(three days ago)
I woke in a state of fear. The room was in shadow, the corners black – impenetrable. Save for the dim glow of the nightlight that spilled its contents softly through the bathroom door, there was no light. I always sleep with a nightlight.
Attempting to unwrap myself from the clinging tentacles of a nightmare, I recalled standing at a kitchen counter. My right hand rested on a cutting board; my left hand held a well-sharpened fillet knife (I’m right-handed). Objectively, I looked at the fingers of my right hand. They pressed down on the board with such force that the nail beds had turned creamy-white around the edges. I squared my shoulders and girded myself for the grim job ahead.
With determination, I slowly dragged the sharpened edge of the knife across the tips of my fingers. Slicing horizontally through the skin, I watched in detachment as tiny buds of crimson bloomed on each fingertip.
There was no free will; I was compelled to continue. I worked my way up through the fingers, beyond the first row of knuckles, the second row of knuckles, and into the meat of the palm. Blood spilled freely now, running over the cutting board, onto the counter and down the cherry wood cabinets to the floor. I continued, refusing to stop until I almost reached my wrist. The bloodied and ruined hand rested limply on the cutting board, sliced lengthwise like a zucchini or banana. I looked wearily at my husband. Without emotion, I said, “I don’t think I can finish this by myself. It hurts too much. I wish Dad was here. He would do a better job.”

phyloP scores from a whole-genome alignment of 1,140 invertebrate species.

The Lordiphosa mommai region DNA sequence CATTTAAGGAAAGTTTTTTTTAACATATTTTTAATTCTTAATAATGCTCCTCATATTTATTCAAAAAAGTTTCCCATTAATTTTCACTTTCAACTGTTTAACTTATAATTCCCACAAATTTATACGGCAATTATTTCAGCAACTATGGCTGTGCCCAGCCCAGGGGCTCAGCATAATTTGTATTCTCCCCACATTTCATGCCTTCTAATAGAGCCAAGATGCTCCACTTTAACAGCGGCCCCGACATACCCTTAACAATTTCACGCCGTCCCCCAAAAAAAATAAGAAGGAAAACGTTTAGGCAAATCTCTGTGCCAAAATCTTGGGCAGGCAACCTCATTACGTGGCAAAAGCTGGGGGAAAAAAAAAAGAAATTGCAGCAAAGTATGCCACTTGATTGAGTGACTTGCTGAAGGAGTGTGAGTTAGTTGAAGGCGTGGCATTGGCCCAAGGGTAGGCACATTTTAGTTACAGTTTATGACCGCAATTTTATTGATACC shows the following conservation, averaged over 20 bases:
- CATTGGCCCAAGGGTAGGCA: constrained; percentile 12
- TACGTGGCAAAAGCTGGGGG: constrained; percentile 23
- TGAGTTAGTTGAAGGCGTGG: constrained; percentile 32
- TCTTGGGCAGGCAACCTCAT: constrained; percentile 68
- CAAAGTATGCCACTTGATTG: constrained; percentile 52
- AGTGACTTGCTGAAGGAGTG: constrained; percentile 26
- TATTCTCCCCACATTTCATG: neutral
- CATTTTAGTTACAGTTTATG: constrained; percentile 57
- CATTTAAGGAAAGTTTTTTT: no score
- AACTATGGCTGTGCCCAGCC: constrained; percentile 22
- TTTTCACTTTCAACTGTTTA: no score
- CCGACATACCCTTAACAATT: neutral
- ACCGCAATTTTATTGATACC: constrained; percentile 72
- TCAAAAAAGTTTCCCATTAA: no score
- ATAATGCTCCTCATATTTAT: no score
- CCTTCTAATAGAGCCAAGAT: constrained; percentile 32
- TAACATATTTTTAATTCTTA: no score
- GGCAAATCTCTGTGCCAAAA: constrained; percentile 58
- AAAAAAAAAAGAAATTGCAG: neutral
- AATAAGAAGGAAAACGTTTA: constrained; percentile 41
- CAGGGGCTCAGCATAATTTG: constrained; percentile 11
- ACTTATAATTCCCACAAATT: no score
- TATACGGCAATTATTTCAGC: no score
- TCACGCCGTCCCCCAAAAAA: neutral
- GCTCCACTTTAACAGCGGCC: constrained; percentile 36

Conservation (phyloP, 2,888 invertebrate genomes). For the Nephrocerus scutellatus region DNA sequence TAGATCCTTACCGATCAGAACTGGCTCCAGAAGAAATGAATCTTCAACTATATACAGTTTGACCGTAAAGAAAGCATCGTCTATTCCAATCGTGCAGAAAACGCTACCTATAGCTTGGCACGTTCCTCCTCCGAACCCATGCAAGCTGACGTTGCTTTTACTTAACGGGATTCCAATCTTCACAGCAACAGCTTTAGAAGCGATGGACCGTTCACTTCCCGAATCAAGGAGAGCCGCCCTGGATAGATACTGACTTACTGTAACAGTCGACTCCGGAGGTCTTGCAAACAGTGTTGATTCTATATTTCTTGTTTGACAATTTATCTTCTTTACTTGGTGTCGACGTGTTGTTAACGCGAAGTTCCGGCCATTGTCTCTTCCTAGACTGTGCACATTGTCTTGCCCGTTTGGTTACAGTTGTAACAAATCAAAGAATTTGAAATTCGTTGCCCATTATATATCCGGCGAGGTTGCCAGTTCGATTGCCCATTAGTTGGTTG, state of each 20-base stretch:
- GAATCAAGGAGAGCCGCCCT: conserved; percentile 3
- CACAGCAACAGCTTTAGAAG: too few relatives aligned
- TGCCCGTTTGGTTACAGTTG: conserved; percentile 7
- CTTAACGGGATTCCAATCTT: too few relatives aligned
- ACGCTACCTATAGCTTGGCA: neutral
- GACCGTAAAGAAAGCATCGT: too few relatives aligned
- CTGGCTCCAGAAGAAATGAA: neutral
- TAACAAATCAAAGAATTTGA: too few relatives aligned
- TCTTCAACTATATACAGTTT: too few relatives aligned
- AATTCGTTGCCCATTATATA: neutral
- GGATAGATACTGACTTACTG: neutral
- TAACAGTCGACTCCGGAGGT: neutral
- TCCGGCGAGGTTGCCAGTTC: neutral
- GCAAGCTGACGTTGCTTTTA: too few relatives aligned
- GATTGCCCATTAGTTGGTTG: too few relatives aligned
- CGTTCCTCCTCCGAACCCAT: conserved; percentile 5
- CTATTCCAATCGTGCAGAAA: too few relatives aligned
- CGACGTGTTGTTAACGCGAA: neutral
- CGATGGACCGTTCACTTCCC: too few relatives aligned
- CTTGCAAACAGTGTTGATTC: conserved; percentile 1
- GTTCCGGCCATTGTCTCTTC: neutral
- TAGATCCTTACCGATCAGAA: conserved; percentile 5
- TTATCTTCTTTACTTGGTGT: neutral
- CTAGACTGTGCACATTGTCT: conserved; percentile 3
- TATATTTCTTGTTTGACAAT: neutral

My father was a waterman and could fillet a fish in only seconds, leaving not a trace of fish on the bones. I never remember a time when we didn’t have very sharp filleting knives in the house. He had large, calloused hands that should have been clumsy, and were when involved in other activities, but not when he was filleting. I was always fascinated by his efficiency and speed. He was graceful, the kind of grace that only comes with having done a thing thousands of times from a tender age. He did it so fast that I couldn’t follow along to see how he did it. I always wanted to learn to do something, anything, as efficiently as Dad filleted fish. After a day of leisure fishing, as we made our way home, he would clean the fish at the stern of the boat, tossing the guts to the ubiquitous and ever watchful seagulls. With the help of the gulls, he made quick work of a nasty job. I can fillet, but not like him.
I don’t think this has much or anything to do with the dream, but rather the dream stimulated the memory. I think the dream was about some other things that have been troubling me of late.
If you dream that you are cutting something, this signifies a broken relationship. You are splitting apart a whole into two different parts. The meaning of a dream regarding cutting is designed to show that you have probably gone through a major change in your life. Perhaps you have recently parted ways with a friend that you have had for a very long time. Maybe you are breaking up with your significant other or cutting ties with a family member.
To dream that you are cutting yourself in a dream is just as severe as it might be to cut yourself in real life. This indicates that you are experiencing something so emotionally unbearable that you are willing to cut yourself out of your own life and totally end it all in one stroke.
Source: GoTo Horoscope
Truth or Fiction
Is the analysis rooted in my reality? I am experiencing profound sadness and turmoil about a longterm relationship, but I am, most decidedly, not suicidal.